There is no standard harness for patients with bilateral shoulder disarticulations. The specifications of a control system and harness are up to the experience and ingenuity of the managing team of doctors, physiotherapists, and the prosthetic, all in the light of the patient’s desired activity and comfort (Freyer, 1992).
These sockets can provide acceptable prosthetic suspension with or without a harness. The commonest use of self-suspending sockets is in cases of wrist or elbow disarticulation or in cases of trans-radial amputation (Gitter and Bosker, 2005).
Design of self-suspending sockets ( Brenner, 1992)
Socket design variations for transradial amputations are:
- Supracondylar lips (rims) that include the humeral epicondyles and the posterior olecranon. There are four types according to the stump length. Miinster sockets for short transradial stumps. The Northwestern supracondylar socket for medium-length stumps. The adjusted supracondylar brim with an olecranon cut out and the floating brim suspension for long transradial stumps (Brenner, 1992 and Miguelez and others, 2003).
- Sleeve suspensions: Use atmospheric pressure or skin traction for upholding the suspension. The technique includes; latex rubber sleeves, neoprene sleeves, and elastic sleeves (Brenner, 1992 and Miguelez and others 2003).
- Suprastyloid suspension for cases of wrist disarticulation with prominent styloid processes: This category includes; Silicone bladder suspension, window-door suspension, and soft removable slit (Brenner, 1992 and Miguelez and others 2003).
The transradial anatomically contoured (TRAC) coupling influences prosthetic control in many ways (Miguelez and others, 2003). The proper design positively affects the stability and range of motion of the prosthetic as well as the comfort of the patient. Its muscle contouring has the potential to improve the electromyographic, hydrostatic, and cellular health of the remaining part of the limb (Miguelez and others, 2003).
To affirm the upper limb prosthetic on the remaining part, a differential pressure is used to create a vacuum. The choices with upper limb suction sockets are similar to those of the lower limb. Suction sockets use one of three mechanisms (Mather and Otchin, 2002):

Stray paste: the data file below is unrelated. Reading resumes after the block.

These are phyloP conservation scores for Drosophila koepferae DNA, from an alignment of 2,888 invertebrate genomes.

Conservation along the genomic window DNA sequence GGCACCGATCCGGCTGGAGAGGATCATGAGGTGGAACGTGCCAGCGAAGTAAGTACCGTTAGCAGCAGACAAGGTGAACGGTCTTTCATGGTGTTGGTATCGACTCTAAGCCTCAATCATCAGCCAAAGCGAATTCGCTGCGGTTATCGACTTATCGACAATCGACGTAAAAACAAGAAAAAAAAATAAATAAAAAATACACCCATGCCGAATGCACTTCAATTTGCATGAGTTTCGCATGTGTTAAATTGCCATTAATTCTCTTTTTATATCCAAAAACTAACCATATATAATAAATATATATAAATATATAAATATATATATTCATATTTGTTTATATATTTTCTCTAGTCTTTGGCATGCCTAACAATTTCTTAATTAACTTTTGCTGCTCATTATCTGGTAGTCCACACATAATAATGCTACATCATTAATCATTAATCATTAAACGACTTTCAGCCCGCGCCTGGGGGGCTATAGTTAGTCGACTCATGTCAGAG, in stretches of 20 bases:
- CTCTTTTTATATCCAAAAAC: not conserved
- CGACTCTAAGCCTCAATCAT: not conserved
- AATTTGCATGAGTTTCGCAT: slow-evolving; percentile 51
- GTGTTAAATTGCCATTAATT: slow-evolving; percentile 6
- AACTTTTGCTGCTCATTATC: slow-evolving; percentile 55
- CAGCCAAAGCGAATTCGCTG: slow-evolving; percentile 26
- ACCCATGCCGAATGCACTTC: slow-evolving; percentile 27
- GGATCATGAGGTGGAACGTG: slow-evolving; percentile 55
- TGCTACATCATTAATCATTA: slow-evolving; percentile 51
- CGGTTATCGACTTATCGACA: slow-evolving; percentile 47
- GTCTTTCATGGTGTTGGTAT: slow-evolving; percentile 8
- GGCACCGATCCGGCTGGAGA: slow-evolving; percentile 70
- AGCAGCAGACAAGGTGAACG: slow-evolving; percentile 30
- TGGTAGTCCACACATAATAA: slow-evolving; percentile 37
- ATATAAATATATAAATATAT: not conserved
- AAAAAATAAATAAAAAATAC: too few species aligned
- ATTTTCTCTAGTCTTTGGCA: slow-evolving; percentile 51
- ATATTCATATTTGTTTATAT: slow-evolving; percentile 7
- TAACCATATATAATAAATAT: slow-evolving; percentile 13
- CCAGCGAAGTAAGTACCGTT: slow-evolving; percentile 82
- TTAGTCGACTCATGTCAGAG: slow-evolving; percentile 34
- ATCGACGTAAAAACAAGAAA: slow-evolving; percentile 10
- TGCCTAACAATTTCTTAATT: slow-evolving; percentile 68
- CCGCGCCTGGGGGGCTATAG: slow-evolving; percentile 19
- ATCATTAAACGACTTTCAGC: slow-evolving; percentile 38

- An external elastic suspension sleeve.
- A one-way air valve.
- Roll-on gel suspension liner with a pin locking mechanism.
Suction sockets for upper limb prosthetics need the following (Mather and Otchin, 2002):
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- The demands of the stump are; a perfect stump with no scarring, no skin folds or ingrowths, and a residual limb with a stable volume.
- The socket design should provide complete contact between the prosthetic and the residual limb.
· The commonest uses of suction sockets are (Mather and Otchin, 2002):
- In cases of transhumeral amputations with good soft tissue cover: The type commonly used is suction socket with air valve. It has the advantage of securing suspension of the prosthetic without suspension straps. However, it needs a stable residual volume harder to put on than other suspension systems.
- In cases of transradial amputations or transhumeral with scarring and non-perfect skin integrity: The type commonly used is gel sleeve with locking pin. This suction socket has the advantage of adapting the residual limb volume with decreased skin shear.
The method of suspension of a prosthetic should provide the best way of holding it and enabling the prosthetic to perform the needed work. It varies from one patient to another depending on stump and body contours, the climate, which activity desired and patient preferences. The main role of the prosthetist is to evaluate the pros and cons of each method of suspension tailored for a particular patient and to recommend which is the best. This needs spending time in fitting trials and dynamic alignment for choosing the most suitable method of suspension to complete a prosthetic.
Quigley, M.J (1992). Prosthetic Management: Overview, methods and materials.. In Atlas of limb prosthetics: surgical, prosthetic and rehabilitation principles (Chapter 4, pp.61-81). St. Louis, MO: Mosby-Year Book, Inc.
Esquenazi, A, Leonard, J.A Jr. , Meier, R.H et al (1989). Prosthetics, Orthotics and assistive devices. Arch. Phys. Med. Rehabil, 70 (5-S0, S-206:209.
Lake, C, and Dodsn, R (2006). Progressive upper limb prosthetics. Phys Med Rehabil Clin N Am, 17, 49-72.
Gitter, A. and Bosker, G. Upper and lower extremity prosthesis. In De Lisa, J.A (Ed.). (2005). Rehabilitation Medicine: Principles and Practice 4th. edition. Philadelphia: Lippincott Williams and Wilkins. Pp. 1325-1354
Fryer, C.M. (1992).Upper limb prosthetics: Harnessing and control of body-powered devices. In Atlas of limb prosthetics: surgical, prosthetic and rehabilitation principles (Chapter 6B, pp.133-150). St. Louis, MO: Mosby-Year Book, Inc.
Brenner, C.D. (1992). Prosthetic principles. In Atlas of limb prosthetics: surgical, prosthetic and rehabilitation principles (Chapter 8B, pp.241-250). St. Louis, MO: Mosby-Year Book, Inc.
Miguelez, J.M, Lake, C, Conyers, D, and Zenie, J (2003). The transradial anatomically contoured (TRAC) interface: Design, Principles, and Methodology. JPO, 15 (4), 148-157.
Department of Veterans Affairs. (2002). Traumatic amputation and prosthetics. Mather, S. H, and Otchin, N.S (Editors): Veterans Health Initiative, Employee Education System.